My question pertains to using Squid as a url-rewriter and problems encountered when used in conjunction with https pages.
Basically, we allow all CONNECTs and http_access requests. The requests then go through a url_rewriter, which checks against a list of bad/good/etc URLs to see if the URL should be rewritten. If it should, the rewriter program outputs 307:newurl. (Where newurl typically is a page of our own explaining that the wanted page contains blocked material, etc)
This setup works quiet well, but in the case that a page that is blocked (redirected) is behind a https protocol, the browser considers the connection broken. This results in the browser (Chrome, as it were) displaying a "Connection broken 111 error" - page. Which makes sense, I guess, and it would be fine if we only could present the user with some explanation as to why the page could not be retrieved.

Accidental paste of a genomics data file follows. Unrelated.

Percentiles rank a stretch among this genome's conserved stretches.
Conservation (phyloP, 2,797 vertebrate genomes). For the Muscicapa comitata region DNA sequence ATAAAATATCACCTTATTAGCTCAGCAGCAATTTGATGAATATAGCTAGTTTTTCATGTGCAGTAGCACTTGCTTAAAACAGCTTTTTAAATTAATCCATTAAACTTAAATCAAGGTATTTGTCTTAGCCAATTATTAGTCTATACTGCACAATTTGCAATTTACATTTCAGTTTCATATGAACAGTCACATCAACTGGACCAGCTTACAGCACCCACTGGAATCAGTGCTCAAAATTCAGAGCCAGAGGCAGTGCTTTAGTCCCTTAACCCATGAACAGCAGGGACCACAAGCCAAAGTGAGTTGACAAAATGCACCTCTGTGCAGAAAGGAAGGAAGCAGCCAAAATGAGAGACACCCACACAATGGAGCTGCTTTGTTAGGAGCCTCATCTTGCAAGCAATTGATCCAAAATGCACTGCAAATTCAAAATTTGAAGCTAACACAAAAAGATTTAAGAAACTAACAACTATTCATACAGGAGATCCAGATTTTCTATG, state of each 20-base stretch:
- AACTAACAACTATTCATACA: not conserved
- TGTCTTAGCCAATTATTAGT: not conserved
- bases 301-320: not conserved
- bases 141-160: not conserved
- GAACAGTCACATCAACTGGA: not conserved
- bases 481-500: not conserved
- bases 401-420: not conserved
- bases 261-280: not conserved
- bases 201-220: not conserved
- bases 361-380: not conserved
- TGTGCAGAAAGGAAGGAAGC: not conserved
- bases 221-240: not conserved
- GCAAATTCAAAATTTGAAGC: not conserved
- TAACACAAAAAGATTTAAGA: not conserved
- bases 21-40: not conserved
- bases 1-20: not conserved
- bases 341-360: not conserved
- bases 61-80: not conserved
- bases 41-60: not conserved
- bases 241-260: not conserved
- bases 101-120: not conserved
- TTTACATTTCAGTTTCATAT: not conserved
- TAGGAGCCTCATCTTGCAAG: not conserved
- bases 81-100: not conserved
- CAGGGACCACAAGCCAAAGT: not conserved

How can we, if at all possible during these circumstances, communicate to the user that the page could not be retrieved due to content/policy/etc? I.e. is there a way for us to complement/circumvent the connection broken info and give the user some feedback? Either by means of the initial connect request, or subsequential rewritten GET/POST requests in scope of the https connection (if that makes sense).
What we tried
Our first attempt was to make a helper program that would be run on connect requests, and deny connect requests that would later be blocked. We thought that this combined with a deny-info directive could perhaps, with a bit of luck, do the trick. But alas, it did not. The symptoms from a user perspective (i.e. the resulting page in the browser) was still the same.
Our second attempt was to post this question. :)
Thanks in advance for your time.